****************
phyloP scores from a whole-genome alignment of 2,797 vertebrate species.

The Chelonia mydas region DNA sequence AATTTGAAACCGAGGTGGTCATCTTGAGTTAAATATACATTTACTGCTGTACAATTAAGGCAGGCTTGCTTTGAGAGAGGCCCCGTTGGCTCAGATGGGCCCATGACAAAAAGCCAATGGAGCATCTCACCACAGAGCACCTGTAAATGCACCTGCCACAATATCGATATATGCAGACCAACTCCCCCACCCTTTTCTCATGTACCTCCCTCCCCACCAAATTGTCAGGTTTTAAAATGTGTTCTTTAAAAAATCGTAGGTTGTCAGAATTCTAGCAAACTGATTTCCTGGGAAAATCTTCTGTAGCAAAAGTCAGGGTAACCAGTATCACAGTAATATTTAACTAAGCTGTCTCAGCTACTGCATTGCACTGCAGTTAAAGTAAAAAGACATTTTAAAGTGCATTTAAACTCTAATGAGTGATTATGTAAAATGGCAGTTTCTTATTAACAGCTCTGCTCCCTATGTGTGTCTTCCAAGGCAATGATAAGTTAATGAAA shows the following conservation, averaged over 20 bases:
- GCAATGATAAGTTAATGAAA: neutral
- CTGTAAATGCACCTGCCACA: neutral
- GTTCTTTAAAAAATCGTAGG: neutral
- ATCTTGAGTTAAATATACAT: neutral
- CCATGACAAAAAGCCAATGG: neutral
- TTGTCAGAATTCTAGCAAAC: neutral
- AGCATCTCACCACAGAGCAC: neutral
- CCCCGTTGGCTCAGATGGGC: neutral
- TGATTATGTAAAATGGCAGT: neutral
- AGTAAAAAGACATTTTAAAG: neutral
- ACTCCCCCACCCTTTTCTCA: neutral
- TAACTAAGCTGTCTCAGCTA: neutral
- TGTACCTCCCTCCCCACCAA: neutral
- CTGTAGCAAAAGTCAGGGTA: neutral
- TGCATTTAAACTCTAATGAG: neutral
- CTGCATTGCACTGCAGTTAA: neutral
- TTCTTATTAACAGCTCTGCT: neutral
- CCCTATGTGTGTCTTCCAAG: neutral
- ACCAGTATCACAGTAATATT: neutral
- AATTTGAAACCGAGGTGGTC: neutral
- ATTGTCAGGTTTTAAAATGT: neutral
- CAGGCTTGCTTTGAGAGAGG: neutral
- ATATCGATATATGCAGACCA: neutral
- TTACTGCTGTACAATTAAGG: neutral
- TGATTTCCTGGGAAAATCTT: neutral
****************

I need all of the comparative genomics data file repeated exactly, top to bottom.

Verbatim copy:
phyloP scores from a whole-genome alignment of 2,797 vertebrate species.

The Chelonia mydas region DNA sequence AATTTGAAACCGAGGTGGTCATCTTGAGTTAAATATACATTTACTGCTGTACAATTAAGGCAGGCTTGCTTTGAGAGAGGCCCCGTTGGCTCAGATGGGCCCATGACAAAAAGCCAATGGAGCATCTCACCACAGAGCACCTGTAAATGCACCTGCCACAATATCGATATATGCAGACCAACTCCCCCACCCTTTTCTCATGTACCTCCCTCCCCACCAAATTGTCAGGTTTTAAAATGTGTTCTTTAAAAAATCGTAGGTTGTCAGAATTCTAGCAAACTGATTTCCTGGGAAAATCTTCTGTAGCAAAAGTCAGGGTAACCAGTATCACAGTAATATTTAACTAAGCTGTCTCAGCTACTGCATTGCACTGCAGTTAAAGTAAAAAGACATTTTAAAGTGCATTTAAACTCTAATGAGTGATTATGTAAAATGGCAGTTTCTTATTAACAGCTCTGCTCCCTATGTGTGTCTTCCAAGGCAATGATAAGTTAATGAAA shows the following conservation, averaged over 20 bases:
- GCAATGATAAGTTAATGAAA: neutral
- CTGTAAATGCACCTGCCACA: neutral
- GTTCTTTAAAAAATCGTAGG: neutral
- ATCTTGAGTTAAATATACAT: neutral
- CCATGACAAAAAGCCAATGG: neutral
- TTGTCAGAATTCTAGCAAAC: neutral
- AGCATCTCACCACAGAGCAC: neutral
- CCCCGTTGGCTCAGATGGGC: neutral
- TGATTATGTAAAATGGCAGT: neutral
- AGTAAAAAGACATTTTAAAG: neutral
- ACTCCCCCACCCTTTTCTCA: neutral
- TAACTAAGCTGTCTCAGCTA: neutral
- TGTACCTCCCTCCCCACCAA: neutral
- CTGTAGCAAAAGTCAGGGTA: neutral
- TGCATTTAAACTCTAATGAG: neutral
- CTGCATTGCACTGCAGTTAA: neutral
- TTCTTATTAACAGCTCTGCT: neutral
- CCCTATGTGTGTCTTCCAAG: neutral
- ACCAGTATCACAGTAATATT: neutral
- AATTTGAAACCGAGGTGGTC: neutral
- ATTGTCAGGTTTTAAAATGT: neutral
- CAGGCTTGCTTTGAGAGAGG: neutral
- ATATCGATATATGCAGACCA: neutral
- TTACTGCTGTACAATTAAGG: neutral
- TGATTTCCTGGGAAAATCTT: neutral